Microsoft Azure goes open source in IoT, as Eurotech partners with IBM

Bob Emmerson, a freelance writer and IoT industry
observer

Microsoft is normally associated with proprietary technology that becomes a de facto industry standard. Therefore, the recent announcement that MS will support Kura and the open source Eclipse community came as a surprise, says Bob Emmerson, a freelance writer.

This move would seem to reflect the accelerating development and implementation of IoT solutions in the market and MS’s acceptance that the company needs to embrace open standards in order to facilitate wider usage of Azure, the company’s cloud platform.

Eclipse-Kura is an application development environment that allows programmers to employ Linux and Java, open source technologies with which they are familiar. This means that extending access from Azure to and from this environment makes business sense, i.e. it should give MS a bigger slice of the IoT action. Extending access has been enabled by creating a plug-in, which is a relatively simple task.

The Azure Toolkit for Eclipse provides templates and functions that allow developers to create, develop, test and deploy Azure applications using the development environment. The spin is a “developer mission is to deliver experiences that empower any developer, building any application, on any OS.” In addition, Microsoft is taking its relationship with the Eclipse community to the next level by joining the Eclipse Foundation as a Solutions Member.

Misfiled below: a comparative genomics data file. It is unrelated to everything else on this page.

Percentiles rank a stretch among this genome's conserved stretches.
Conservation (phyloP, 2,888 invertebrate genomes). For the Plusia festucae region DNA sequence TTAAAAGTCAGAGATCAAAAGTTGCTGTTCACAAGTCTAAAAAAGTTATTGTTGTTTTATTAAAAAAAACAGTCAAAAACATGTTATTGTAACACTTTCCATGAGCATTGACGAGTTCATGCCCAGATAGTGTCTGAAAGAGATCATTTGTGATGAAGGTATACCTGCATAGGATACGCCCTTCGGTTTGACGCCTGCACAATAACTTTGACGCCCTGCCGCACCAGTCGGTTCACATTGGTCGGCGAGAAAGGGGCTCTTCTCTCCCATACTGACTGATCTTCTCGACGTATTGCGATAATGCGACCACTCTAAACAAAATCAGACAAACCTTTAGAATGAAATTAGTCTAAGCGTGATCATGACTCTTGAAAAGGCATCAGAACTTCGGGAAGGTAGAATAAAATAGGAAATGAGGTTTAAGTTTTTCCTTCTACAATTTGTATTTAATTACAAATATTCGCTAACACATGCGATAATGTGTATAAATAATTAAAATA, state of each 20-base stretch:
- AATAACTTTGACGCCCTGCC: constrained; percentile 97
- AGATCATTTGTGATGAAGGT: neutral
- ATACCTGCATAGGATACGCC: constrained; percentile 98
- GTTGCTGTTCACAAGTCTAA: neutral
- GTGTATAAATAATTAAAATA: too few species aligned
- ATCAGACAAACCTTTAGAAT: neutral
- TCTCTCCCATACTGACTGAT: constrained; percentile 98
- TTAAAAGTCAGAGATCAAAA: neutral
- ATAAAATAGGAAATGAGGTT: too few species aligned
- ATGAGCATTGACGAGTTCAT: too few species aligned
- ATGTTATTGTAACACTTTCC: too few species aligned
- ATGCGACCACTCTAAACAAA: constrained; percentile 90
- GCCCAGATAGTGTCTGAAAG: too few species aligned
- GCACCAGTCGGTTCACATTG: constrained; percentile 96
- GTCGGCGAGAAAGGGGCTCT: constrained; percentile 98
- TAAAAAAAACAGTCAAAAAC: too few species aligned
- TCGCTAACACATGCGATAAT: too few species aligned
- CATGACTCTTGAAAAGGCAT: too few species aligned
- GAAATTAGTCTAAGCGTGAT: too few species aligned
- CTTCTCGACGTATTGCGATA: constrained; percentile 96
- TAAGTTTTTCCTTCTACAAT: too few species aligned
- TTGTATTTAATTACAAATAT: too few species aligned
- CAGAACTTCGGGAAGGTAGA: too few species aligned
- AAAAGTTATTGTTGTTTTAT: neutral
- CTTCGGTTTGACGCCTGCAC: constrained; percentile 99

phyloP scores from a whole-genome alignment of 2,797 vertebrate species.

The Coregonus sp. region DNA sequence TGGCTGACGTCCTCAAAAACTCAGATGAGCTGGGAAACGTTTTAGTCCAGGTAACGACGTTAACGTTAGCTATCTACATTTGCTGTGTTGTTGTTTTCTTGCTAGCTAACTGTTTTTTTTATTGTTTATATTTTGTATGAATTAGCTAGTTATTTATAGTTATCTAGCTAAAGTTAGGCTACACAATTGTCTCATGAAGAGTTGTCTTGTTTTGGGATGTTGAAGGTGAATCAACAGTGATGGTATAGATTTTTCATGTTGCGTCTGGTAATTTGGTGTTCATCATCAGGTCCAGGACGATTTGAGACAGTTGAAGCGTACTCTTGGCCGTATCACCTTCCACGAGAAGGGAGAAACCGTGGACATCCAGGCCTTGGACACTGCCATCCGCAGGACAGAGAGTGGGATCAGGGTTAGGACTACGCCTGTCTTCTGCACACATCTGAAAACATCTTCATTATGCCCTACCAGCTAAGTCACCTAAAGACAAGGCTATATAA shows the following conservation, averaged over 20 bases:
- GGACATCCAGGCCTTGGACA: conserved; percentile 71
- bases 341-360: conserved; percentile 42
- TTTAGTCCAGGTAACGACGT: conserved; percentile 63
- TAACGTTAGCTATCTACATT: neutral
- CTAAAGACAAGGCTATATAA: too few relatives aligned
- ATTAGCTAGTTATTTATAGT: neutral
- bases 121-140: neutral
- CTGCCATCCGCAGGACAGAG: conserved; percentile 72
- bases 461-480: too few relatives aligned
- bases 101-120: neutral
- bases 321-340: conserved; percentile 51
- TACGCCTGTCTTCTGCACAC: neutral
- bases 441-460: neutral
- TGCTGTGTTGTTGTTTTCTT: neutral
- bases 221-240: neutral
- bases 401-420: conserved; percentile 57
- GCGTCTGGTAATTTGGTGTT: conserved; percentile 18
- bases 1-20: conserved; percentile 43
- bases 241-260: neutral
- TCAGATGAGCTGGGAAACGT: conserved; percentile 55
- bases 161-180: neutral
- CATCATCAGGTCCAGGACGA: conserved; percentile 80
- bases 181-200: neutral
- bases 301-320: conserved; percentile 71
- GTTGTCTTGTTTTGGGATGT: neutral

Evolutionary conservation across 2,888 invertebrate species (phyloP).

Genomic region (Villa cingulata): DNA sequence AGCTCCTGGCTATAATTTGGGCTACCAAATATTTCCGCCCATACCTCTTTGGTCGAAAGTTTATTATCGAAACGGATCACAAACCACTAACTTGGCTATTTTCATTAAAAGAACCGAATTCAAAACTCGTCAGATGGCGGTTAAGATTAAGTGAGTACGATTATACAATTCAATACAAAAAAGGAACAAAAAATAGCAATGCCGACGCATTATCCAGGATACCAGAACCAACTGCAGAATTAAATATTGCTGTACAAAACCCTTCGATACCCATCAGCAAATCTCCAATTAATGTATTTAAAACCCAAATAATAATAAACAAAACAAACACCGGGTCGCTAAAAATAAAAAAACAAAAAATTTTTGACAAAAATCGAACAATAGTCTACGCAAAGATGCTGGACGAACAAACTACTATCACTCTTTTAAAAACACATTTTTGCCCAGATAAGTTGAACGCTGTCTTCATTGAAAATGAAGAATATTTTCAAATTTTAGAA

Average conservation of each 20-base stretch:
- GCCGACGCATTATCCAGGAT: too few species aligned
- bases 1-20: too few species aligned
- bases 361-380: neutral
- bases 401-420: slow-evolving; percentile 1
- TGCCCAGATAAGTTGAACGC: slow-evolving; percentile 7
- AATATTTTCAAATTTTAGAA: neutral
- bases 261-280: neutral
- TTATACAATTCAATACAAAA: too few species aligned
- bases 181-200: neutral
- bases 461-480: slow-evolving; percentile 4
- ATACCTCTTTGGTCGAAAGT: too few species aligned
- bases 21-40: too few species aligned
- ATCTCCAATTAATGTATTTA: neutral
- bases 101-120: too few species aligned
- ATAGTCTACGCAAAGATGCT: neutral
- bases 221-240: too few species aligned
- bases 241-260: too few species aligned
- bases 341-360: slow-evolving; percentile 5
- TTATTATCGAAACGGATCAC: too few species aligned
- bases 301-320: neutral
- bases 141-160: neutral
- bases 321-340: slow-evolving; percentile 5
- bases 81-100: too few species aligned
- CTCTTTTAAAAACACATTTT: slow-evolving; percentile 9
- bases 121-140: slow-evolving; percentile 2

Eurotech and IBM co-author MQTT protocol

Eurotech is a company that one associates with open standards; it’s in their DNA. In a recent interview with IoT Now magazine, CEO Robert Siagri, indicated that the IoT vision is service-based, enabled by the flow of data produced, and the power of that vision is enhanced if the flows of data are open to all parties to be used in creative and original ways.

To that end, Eurotech and IBM co-authored the innovative MQTT protocol, submitted it to the OASIS consortium as a standard for IoT communications and donated it as open source code through the Eclipse Foundation IoT working group.

The company is also a founding member of the IoT Working Group within the Eclipse Foundation, which is an open source community of tools, projects and working groups. Kura, which is a Java/OSGi-based framework – with the initial contribution to the Kura project actually coming from Eurotech – is employed in Eurotech’s intelligent multi-service gateway, where Kura APIs enable access to the underlying embedded hardware and a lot more.

The Open Services Gateway initiative (OSGi) defines an architecture for developing and deploying modular applications and libraries within a unified framework. It adds the modularity aspect in a standardised way to the abstraction/virtualisation aspect that Java brings. Any framework that implements the OSGi standard provides an environment for the modularisation of applications into smaller bundles.

Eurotech’s Everyware Software Framework, which is embedded in the gateway, allows the solution to: install an application; start the application; stop the application and update the application. All the framework features can be performed remotely, over any network connection, which makes OSGi perfect for use with M2M devices.

The author of this blog is Bob Emmerson, a freelance writer and IoT industry observer.

Comment on this article below or via Twitter: @IoTNow_ OR @jcIoTnow

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